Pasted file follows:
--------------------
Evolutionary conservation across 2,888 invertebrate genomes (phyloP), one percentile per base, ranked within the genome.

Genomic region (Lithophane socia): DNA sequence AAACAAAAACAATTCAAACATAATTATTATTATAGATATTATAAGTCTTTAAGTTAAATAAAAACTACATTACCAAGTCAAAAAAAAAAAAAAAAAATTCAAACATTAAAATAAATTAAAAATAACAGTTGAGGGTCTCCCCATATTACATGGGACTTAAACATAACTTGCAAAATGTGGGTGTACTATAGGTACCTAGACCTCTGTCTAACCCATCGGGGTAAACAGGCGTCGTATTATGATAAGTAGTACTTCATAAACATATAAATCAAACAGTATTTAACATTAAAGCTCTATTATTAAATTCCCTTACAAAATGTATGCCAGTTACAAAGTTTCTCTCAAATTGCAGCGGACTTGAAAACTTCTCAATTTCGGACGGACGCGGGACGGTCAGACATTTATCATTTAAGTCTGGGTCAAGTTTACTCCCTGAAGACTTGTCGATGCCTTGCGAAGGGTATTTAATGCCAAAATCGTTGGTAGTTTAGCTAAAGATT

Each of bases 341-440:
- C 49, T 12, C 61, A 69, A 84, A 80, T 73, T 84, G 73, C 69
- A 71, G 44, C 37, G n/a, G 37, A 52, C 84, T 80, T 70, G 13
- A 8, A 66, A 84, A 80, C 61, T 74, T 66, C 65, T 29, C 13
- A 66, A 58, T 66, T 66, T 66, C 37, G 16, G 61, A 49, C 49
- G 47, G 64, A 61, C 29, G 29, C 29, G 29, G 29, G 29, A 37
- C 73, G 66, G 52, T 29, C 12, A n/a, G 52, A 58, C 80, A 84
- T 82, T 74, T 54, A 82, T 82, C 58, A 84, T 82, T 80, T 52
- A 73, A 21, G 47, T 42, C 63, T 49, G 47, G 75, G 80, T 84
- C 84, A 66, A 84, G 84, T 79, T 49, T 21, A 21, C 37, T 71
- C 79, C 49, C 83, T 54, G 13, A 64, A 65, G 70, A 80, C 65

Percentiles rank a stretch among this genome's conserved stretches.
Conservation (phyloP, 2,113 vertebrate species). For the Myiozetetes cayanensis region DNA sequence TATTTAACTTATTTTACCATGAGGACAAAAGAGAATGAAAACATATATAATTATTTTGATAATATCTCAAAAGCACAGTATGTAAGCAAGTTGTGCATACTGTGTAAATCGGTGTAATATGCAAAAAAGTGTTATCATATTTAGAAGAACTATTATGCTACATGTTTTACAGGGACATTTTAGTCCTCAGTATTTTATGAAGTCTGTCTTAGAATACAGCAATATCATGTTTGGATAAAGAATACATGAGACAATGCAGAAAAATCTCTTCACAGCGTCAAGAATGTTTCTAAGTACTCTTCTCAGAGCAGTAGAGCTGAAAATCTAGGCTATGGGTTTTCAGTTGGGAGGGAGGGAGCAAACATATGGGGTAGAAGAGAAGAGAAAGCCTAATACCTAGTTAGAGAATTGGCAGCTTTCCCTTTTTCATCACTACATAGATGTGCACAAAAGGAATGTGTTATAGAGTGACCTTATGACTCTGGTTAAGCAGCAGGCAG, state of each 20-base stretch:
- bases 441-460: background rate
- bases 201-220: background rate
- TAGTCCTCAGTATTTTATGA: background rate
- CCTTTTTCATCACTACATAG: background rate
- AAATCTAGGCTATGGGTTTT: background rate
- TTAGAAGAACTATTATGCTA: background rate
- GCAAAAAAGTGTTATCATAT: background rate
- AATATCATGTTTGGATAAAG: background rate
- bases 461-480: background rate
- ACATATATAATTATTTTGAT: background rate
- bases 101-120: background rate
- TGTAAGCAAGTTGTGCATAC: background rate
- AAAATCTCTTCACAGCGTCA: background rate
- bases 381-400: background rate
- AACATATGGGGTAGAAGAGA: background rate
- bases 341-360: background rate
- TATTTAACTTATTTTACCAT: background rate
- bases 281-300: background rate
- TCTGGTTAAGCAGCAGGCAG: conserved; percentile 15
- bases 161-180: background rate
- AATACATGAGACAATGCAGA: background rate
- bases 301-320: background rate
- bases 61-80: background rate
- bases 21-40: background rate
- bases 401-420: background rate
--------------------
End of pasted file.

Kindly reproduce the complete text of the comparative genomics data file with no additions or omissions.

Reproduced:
Evolutionary conservation across 2,888 invertebrate genomes (phyloP), one percentile per base, ranked within the genome.

Genomic region (Lithophane socia): DNA sequence AAACAAAAACAATTCAAACATAATTATTATTATAGATATTATAAGTCTTTAAGTTAAATAAAAACTACATTACCAAGTCAAAAAAAAAAAAAAAAAATTCAAACATTAAAATAAATTAAAAATAACAGTTGAGGGTCTCCCCATATTACATGGGACTTAAACATAACTTGCAAAATGTGGGTGTACTATAGGTACCTAGACCTCTGTCTAACCCATCGGGGTAAACAGGCGTCGTATTATGATAAGTAGTACTTCATAAACATATAAATCAAACAGTATTTAACATTAAAGCTCTATTATTAAATTCCCTTACAAAATGTATGCCAGTTACAAAGTTTCTCTCAAATTGCAGCGGACTTGAAAACTTCTCAATTTCGGACGGACGCGGGACGGTCAGACATTTATCATTTAAGTCTGGGTCAAGTTTACTCCCTGAAGACTTGTCGATGCCTTGCGAAGGGTATTTAATGCCAAAATCGTTGGTAGTTTAGCTAAAGATT

Each of bases 341-440:
- C 49, T 12, C 61, A 69, A 84, A 80, T 73, T 84, G 73, C 69
- A 71, G 44, C 37, G n/a, G 37, A 52, C 84, T 80, T 70, G 13
- A 8, A 66, A 84, A 80, C 61, T 74, T 66, C 65, T 29, C 13
- A 66, A 58, T 66, T 66, T 66, C 37, G 16, G 61, A 49, C 49
- G 47, G 64, A 61, C 29, G 29, C 29, G 29, G 29, G 29, A 37
- C 73, G 66, G 52, T 29, C 12, A n/a, G 52, A 58, C 80, A 84
- T 82, T 74, T 54, A 82, T 82, C 58, A 84, T 82, T 80, T 52
- A 73, A 21, G 47, T 42, C 63, T 49, G 47, G 75, G 80, T 84
- C 84, A 66, A 84, G 84, T 79, T 49, T 21, A 21, C 37, T 71
- C 79, C 49, C 83, T 54, G 13, A 64, A 65, G 70, A 80, C 65

Percentiles rank a stretch among this genome's conserved stretches.
Conservation (phyloP, 2,113 vertebrate species). For the Myiozetetes cayanensis region DNA sequence TATTTAACTTATTTTACCATGAGGACAAAAGAGAATGAAAACATATATAATTATTTTGATAATATCTCAAAAGCACAGTATGTAAGCAAGTTGTGCATACTGTGTAAATCGGTGTAATATGCAAAAAAGTGTTATCATATTTAGAAGAACTATTATGCTACATGTTTTACAGGGACATTTTAGTCCTCAGTATTTTATGAAGTCTGTCTTAGAATACAGCAATATCATGTTTGGATAAAGAATACATGAGACAATGCAGAAAAATCTCTTCACAGCGTCAAGAATGTTTCTAAGTACTCTTCTCAGAGCAGTAGAGCTGAAAATCTAGGCTATGGGTTTTCAGTTGGGAGGGAGGGAGCAAACATATGGGGTAGAAGAGAAGAGAAAGCCTAATACCTAGTTAGAGAATTGGCAGCTTTCCCTTTTTCATCACTACATAGATGTGCACAAAAGGAATGTGTTATAGAGTGACCTTATGACTCTGGTTAAGCAGCAGGCAG, state of each 20-base stretch:
- bases 441-460: background rate
- bases 201-220: background rate
- TAGTCCTCAGTATTTTATGA: background rate
- CCTTTTTCATCACTACATAG: background rate
- AAATCTAGGCTATGGGTTTT: background rate
- TTAGAAGAACTATTATGCTA: background rate
- GCAAAAAAGTGTTATCATAT: background rate
- AATATCATGTTTGGATAAAG: background rate
- bases 461-480: background rate
- ACATATATAATTATTTTGAT: background rate
- bases 101-120: background rate
- TGTAAGCAAGTTGTGCATAC: background rate
- AAAATCTCTTCACAGCGTCA: background rate
- bases 381-400: background rate
- AACATATGGGGTAGAAGAGA: background rate
- bases 341-360: background rate
- TATTTAACTTATTTTACCAT: background rate
- bases 281-300: background rate
- TCTGGTTAAGCAGCAGGCAG: conserved; percentile 15
- bases 161-180: background rate
- AATACATGAGACAATGCAGA: background rate
- bases 301-320: background rate
- bases 61-80: background rate
- bases 21-40: background rate
- bases 401-420: background rate